October 5th, 2004

Debating 101

I just saw one of those instant polls on ABC that had 43% giving the victory to Cheney, 35% to Edwards, and 19% calling it a tie. We all know how poor polls can be, especially ones conducted before the dust has settled. From where I sit, Edwards was a clear winner. But the American public has disagreed with me before, so I'm making a real effort to figure out how people could think Cheney the winner.

My guess is that they regarded him as authoritative. The perception that he's the power behind the throne has advantages. What I heard, though, was a man who spent most of the time using the first-person plural and very little letting "George W. Bush" pass from his lips. In other words, the appearance of authority may have come at a fatal price. Although Edwards clearly deferred to John Kerry, he managed both to counter Cheney's attacks and to use Kerry's name in positive statements. Again and again, you heard Edwards saying, "John Kerry will do Y" or John Kerry will do Y." And that's precisely the model of what I think a Vice-Presidential candidate should do in debating his counterpart.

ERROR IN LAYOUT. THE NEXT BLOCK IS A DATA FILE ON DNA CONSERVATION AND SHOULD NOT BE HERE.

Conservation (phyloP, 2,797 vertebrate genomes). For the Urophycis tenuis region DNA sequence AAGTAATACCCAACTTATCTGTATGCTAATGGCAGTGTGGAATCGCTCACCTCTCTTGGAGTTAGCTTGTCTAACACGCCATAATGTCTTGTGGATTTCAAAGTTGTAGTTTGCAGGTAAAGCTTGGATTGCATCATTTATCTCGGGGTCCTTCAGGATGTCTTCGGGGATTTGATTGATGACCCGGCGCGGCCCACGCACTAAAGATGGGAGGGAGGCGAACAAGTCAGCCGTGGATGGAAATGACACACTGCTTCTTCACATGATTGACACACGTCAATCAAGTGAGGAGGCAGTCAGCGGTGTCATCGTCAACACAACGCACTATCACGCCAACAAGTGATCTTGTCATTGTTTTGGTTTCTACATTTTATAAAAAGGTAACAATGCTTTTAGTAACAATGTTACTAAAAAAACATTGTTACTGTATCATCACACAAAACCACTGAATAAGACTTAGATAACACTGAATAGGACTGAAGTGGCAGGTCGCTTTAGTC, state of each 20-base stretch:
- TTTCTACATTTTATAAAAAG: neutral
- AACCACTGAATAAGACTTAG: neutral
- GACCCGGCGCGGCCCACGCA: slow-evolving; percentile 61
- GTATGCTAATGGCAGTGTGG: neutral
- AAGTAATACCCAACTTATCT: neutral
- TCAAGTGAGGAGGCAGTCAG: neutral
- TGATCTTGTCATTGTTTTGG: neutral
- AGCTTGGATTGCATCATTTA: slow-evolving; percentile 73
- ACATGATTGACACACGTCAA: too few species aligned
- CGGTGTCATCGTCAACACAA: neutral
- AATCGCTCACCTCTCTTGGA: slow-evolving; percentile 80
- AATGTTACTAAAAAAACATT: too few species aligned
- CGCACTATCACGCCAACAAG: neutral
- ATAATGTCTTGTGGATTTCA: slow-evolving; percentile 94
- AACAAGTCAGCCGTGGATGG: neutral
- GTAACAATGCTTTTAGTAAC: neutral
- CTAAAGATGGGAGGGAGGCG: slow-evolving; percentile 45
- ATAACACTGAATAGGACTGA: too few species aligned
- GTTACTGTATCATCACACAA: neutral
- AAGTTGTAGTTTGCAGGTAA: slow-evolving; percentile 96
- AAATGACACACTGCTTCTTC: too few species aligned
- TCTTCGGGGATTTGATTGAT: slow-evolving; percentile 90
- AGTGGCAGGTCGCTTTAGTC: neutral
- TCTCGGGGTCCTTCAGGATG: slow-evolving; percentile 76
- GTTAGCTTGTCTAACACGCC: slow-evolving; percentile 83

Neither man did a particularly good job of responding directly to questions, but that's to be expected in this era of soundbites that have been rinsed and spun to the point of flaccidity. Edwards managed to avoid ad hominem attacks on Bush, while implying that Cheney is a self-interested liar. Cheney went after Kerry's record with dogged single-mindedness. My favorite comeback of the night was when Edwards said something like, "This administration proves that a long resumé is no guarantee of good judgment." Indeed.
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    Tim and Joe on FOX, alas